Can We Drink It?
- Describe contaminants that might be present in rainwater
- Describe how rainwater can be filtered and treated for consumption
As aquifers and other primary sources for drinking water continue to be reduced under the pressure of increased population demand, rainwater will become more attractive as a source of potentially potable water. Rainwater can contain a number of contaminants including bacteria, suspended solids, and heavy metals that find their way into the water as it moves through the system. This includes environmental toxins in the air or bird feces on the roof. It goes without saying that removing these nasties is a must.
Home filtration and treatment systems are being used in other countries for non-potable uses like laundry and irrigation. But the science is certainly there for a full potable water treatment system that integrates directly with the conveyance system from the roof.
And how great would that be?! Rain hits the roof, solids like leaves and sticks are screened out, and the water moves down the spouts and into a filtration and purification system. You go to your sink, turn it on, and out comes filtered and purified rainwater. Now that’s how Mother Nature intended it, don’t you think?
Tools & Materials
- 2 liter bottle
- Activated charcoal
- Cheesecloth or coffee filter
Introduction (10 minutes)
Begin this lesson by describing the process that rainwater would need to go through in order to be potable. Explain each of the filtration and purification methods.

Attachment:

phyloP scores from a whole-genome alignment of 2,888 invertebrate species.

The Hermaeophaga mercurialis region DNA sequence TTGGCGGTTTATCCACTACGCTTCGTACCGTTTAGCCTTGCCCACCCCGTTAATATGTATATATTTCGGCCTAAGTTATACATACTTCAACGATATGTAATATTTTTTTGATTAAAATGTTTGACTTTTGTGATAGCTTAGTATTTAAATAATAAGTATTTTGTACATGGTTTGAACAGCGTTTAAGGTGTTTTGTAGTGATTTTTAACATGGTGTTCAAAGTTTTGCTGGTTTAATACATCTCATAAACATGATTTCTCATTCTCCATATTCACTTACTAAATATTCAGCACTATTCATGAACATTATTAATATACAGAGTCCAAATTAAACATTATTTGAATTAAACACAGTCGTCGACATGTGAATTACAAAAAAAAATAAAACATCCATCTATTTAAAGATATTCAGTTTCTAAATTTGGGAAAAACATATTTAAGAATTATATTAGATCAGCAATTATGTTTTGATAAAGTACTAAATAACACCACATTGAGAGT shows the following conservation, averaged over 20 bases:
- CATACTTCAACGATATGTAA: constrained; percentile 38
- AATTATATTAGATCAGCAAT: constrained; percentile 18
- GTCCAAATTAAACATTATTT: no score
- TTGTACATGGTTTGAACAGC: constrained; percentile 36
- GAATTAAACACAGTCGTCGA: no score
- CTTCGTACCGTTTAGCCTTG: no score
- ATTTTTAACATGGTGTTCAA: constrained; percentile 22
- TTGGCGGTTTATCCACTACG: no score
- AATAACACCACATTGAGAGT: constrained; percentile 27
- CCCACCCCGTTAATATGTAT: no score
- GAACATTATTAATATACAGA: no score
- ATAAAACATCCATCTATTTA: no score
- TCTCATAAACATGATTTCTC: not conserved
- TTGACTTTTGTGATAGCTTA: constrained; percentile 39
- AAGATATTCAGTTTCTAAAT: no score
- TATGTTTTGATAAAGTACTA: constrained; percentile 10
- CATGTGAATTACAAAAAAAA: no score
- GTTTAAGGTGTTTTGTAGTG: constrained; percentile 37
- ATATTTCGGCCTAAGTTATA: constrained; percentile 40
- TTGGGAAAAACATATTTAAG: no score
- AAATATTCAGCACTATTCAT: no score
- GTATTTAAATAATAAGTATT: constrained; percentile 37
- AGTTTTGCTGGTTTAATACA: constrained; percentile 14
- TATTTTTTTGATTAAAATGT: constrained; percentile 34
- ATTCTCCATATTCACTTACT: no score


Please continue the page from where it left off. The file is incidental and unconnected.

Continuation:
Activity (20 minutes)
As a class, build a bio-filter to filter rainwater. Follow the instructions in the DIY Water Filter article to create the bio-filter. Once the filter is constructed, pull some rainwater from the rainwater storage system and ask the Students to inspect it for visible solids and contaminants. They may see debris from plants or the roof system.Then slowly pour the water into the filter. It may take a few minutes for the water to migrate through the various filter agents. Collect the filtered water and have the Students compare it with the unfiltered rainwater.
Discussion (5 minutes)
What were the visible differences between the rainwater and filtered water? Does it look cleaner? Do you think there are contaminants that were filtered out that we cannot see?
Assessment (10 minutes)
Use the following questions to assess the Students before and after the lesson. Tally the responses of the group in the Assessment Tracking Log for comparison:
- By a show of hands, how many of you think you can tell if water is safe to drink just by looking at it?
- Now that you know more about invisible contaminants like bacteria, how many of you think you could build a bio-filter at home with your parents?
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